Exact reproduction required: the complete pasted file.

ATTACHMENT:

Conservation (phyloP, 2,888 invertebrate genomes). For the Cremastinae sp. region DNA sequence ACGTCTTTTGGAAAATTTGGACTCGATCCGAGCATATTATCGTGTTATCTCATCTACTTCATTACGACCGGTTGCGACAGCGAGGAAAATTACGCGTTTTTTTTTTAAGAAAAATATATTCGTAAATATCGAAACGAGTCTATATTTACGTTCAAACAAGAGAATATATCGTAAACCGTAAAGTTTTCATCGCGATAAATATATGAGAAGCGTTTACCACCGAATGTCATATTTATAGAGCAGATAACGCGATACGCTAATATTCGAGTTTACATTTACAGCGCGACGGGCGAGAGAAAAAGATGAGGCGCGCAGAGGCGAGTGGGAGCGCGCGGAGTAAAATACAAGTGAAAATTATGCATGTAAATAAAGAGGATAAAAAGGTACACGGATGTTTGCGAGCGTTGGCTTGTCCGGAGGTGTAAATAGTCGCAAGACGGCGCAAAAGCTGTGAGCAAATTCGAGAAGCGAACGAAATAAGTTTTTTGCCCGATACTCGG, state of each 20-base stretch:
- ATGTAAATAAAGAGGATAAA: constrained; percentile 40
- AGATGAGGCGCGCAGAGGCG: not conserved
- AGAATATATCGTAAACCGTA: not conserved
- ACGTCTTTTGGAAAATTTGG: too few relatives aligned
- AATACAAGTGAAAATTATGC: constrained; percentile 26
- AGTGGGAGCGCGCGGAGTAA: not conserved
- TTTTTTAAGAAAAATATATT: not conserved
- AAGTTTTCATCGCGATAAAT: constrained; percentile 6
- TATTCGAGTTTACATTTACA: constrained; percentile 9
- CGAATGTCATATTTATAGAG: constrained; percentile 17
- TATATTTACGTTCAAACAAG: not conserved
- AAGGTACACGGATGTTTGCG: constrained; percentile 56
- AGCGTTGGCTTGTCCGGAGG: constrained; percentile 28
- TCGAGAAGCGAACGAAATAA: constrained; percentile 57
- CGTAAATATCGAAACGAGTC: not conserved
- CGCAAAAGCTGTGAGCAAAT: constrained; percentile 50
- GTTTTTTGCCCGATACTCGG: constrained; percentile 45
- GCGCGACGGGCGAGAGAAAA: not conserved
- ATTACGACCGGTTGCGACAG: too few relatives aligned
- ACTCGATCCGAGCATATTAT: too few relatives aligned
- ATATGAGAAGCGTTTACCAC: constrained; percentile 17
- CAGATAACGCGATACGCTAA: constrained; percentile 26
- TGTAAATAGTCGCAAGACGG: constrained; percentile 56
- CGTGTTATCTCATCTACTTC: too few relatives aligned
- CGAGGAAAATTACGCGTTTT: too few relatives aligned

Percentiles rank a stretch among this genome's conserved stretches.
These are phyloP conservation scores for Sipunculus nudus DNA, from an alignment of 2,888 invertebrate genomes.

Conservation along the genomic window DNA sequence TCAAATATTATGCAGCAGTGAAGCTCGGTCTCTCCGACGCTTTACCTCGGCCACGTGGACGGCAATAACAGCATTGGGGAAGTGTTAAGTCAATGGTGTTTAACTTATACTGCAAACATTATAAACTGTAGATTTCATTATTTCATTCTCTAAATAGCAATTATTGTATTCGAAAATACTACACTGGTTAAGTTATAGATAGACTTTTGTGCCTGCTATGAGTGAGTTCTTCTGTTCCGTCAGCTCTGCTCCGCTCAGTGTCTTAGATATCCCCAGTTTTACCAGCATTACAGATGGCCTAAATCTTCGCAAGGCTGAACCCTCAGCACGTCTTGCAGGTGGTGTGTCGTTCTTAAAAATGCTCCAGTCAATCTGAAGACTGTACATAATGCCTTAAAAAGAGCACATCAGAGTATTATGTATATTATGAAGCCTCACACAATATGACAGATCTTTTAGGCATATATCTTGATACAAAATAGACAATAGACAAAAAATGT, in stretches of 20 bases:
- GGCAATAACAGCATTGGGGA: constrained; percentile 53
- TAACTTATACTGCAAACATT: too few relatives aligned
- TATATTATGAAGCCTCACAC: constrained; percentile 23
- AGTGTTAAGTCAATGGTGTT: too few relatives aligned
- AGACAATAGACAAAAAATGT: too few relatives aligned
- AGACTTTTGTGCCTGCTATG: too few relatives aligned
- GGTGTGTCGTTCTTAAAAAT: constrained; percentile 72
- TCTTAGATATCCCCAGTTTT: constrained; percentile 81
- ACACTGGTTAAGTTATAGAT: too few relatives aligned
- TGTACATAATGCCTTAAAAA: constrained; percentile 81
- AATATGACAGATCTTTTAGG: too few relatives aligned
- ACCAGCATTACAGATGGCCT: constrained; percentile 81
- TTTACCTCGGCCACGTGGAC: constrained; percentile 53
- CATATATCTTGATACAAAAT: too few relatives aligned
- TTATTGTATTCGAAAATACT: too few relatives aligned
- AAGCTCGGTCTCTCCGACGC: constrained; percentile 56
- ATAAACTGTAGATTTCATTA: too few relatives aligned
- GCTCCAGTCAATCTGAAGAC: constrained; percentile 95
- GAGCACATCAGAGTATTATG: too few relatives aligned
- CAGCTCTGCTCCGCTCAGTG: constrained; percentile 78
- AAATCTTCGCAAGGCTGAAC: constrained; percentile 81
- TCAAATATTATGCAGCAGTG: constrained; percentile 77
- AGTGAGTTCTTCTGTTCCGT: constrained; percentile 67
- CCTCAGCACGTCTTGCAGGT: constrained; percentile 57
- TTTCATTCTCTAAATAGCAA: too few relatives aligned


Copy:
Conservation (phyloP, 2,888 invertebrate genomes). For the Cremastinae sp. region DNA sequence ACGTCTTTTGGAAAATTTGGACTCGATCCGAGCATATTATCGTGTTATCTCATCTACTTCATTACGACCGGTTGCGACAGCGAGGAAAATTACGCGTTTTTTTTTTAAGAAAAATATATTCGTAAATATCGAAACGAGTCTATATTTACGTTCAAACAAGAGAATATATCGTAAACCGTAAAGTTTTCATCGCGATAAATATATGAGAAGCGTTTACCACCGAATGTCATATTTATAGAGCAGATAACGCGATACGCTAATATTCGAGTTTACATTTACAGCGCGACGGGCGAGAGAAAAAGATGAGGCGCGCAGAGGCGAGTGGGAGCGCGCGGAGTAAAATACAAGTGAAAATTATGCATGTAAATAAAGAGGATAAAAAGGTACACGGATGTTTGCGAGCGTTGGCTTGTCCGGAGGTGTAAATAGTCGCAAGACGGCGCAAAAGCTGTGAGCAAATTCGAGAAGCGAACGAAATAAGTTTTTTGCCCGATACTCGG, state of each 20-base stretch:
- ATGTAAATAAAGAGGATAAA: constrained; percentile 40
- AGATGAGGCGCGCAGAGGCG: not conserved
- AGAATATATCGTAAACCGTA: not conserved
- ACGTCTTTTGGAAAATTTGG: too few relatives aligned
- AATACAAGTGAAAATTATGC: constrained; percentile 26
- AGTGGGAGCGCGCGGAGTAA: not conserved
- TTTTTTAAGAAAAATATATT: not conserved
- AAGTTTTCATCGCGATAAAT: constrained; percentile 6
- TATTCGAGTTTACATTTACA: constrained; percentile 9
- CGAATGTCATATTTATAGAG: constrained; percentile 17
- TATATTTACGTTCAAACAAG: not conserved
- AAGGTACACGGATGTTTGCG: constrained; percentile 56
- AGCGTTGGCTTGTCCGGAGG: constrained; percentile 28
- TCGAGAAGCGAACGAAATAA: constrained; percentile 57
- CGTAAATATCGAAACGAGTC: not conserved
- CGCAAAAGCTGTGAGCAAAT: constrained; percentile 50
- GTTTTTTGCCCGATACTCGG: constrained; percentile 45
- GCGCGACGGGCGAGAGAAAA: not conserved
- ATTACGACCGGTTGCGACAG: too few relatives aligned
- ACTCGATCCGAGCATATTAT: too few relatives aligned
- ATATGAGAAGCGTTTACCAC: constrained; percentile 17
- CAGATAACGCGATACGCTAA: constrained; percentile 26
- TGTAAATAGTCGCAAGACGG: constrained; percentile 56
- CGTGTTATCTCATCTACTTC: too few relatives aligned
- CGAGGAAAATTACGCGTTTT: too few relatives aligned

Percentiles rank a stretch among this genome's conserved stretches.
These are phyloP conservation scores for Sipunculus nudus DNA, from an alignment of 2,888 invertebrate genomes.

Conservation along the genomic window DNA sequence TCAAATATTATGCAGCAGTGAAGCTCGGTCTCTCCGACGCTTTACCTCGGCCACGTGGACGGCAATAACAGCATTGGGGAAGTGTTAAGTCAATGGTGTTTAACTTATACTGCAAACATTATAAACTGTAGATTTCATTATTTCATTCTCTAAATAGCAATTATTGTATTCGAAAATACTACACTGGTTAAGTTATAGATAGACTTTTGTGCCTGCTATGAGTGAGTTCTTCTGTTCCGTCAGCTCTGCTCCGCTCAGTGTCTTAGATATCCCCAGTTTTACCAGCATTACAGATGGCCTAAATCTTCGCAAGGCTGAACCCTCAGCACGTCTTGCAGGTGGTGTGTCGTTCTTAAAAATGCTCCAGTCAATCTGAAGACTGTACATAATGCCTTAAAAAGAGCACATCAGAGTATTATGTATATTATGAAGCCTCACACAATATGACAGATCTTTTAGGCATATATCTTGATACAAAATAGACAATAGACAAAAAATGT, in stretches of 20 bases:
- GGCAATAACAGCATTGGGGA: constrained; percentile 53
- TAACTTATACTGCAAACATT: too few relatives aligned
- TATATTATGAAGCCTCACAC: constrained; percentile 23
- AGTGTTAAGTCAATGGTGTT: too few relatives aligned
- AGACAATAGACAAAAAATGT: too few relatives aligned
- AGACTTTTGTGCCTGCTATG: too few relatives aligned
- GGTGTGTCGTTCTTAAAAAT: constrained; percentile 72
- TCTTAGATATCCCCAGTTTT: constrained; percentile 81
- ACACTGGTTAAGTTATAGAT: too few relatives aligned
- TGTACATAATGCCTTAAAAA: constrained; percentile 81
- AATATGACAGATCTTTTAGG: too few relatives aligned
- ACCAGCATTACAGATGGCCT: constrained; percentile 81
- TTTACCTCGGCCACGTGGAC: constrained; percentile 53
- CATATATCTTGATACAAAAT: too few relatives aligned
- TTATTGTATTCGAAAATACT: too few relatives aligned
- AAGCTCGGTCTCTCCGACGC: constrained; percentile 56
- ATAAACTGTAGATTTCATTA: too few relatives aligned
- GCTCCAGTCAATCTGAAGAC: constrained; percentile 95
- GAGCACATCAGAGTATTATG: too few relatives aligned
- CAGCTCTGCTCCGCTCAGTG: constrained; percentile 78
- AAATCTTCGCAAGGCTGAAC: constrained; percentile 81
- TCAAATATTATGCAGCAGTG: constrained; percentile 77
- AGTGAGTTCTTCTGTTCCGT: constrained; percentile 67
- CCTCAGCACGTCTTGCAGGT: constrained; percentile 57
- TTTCATTCTCTAAATAGCAA: too few relatives aligned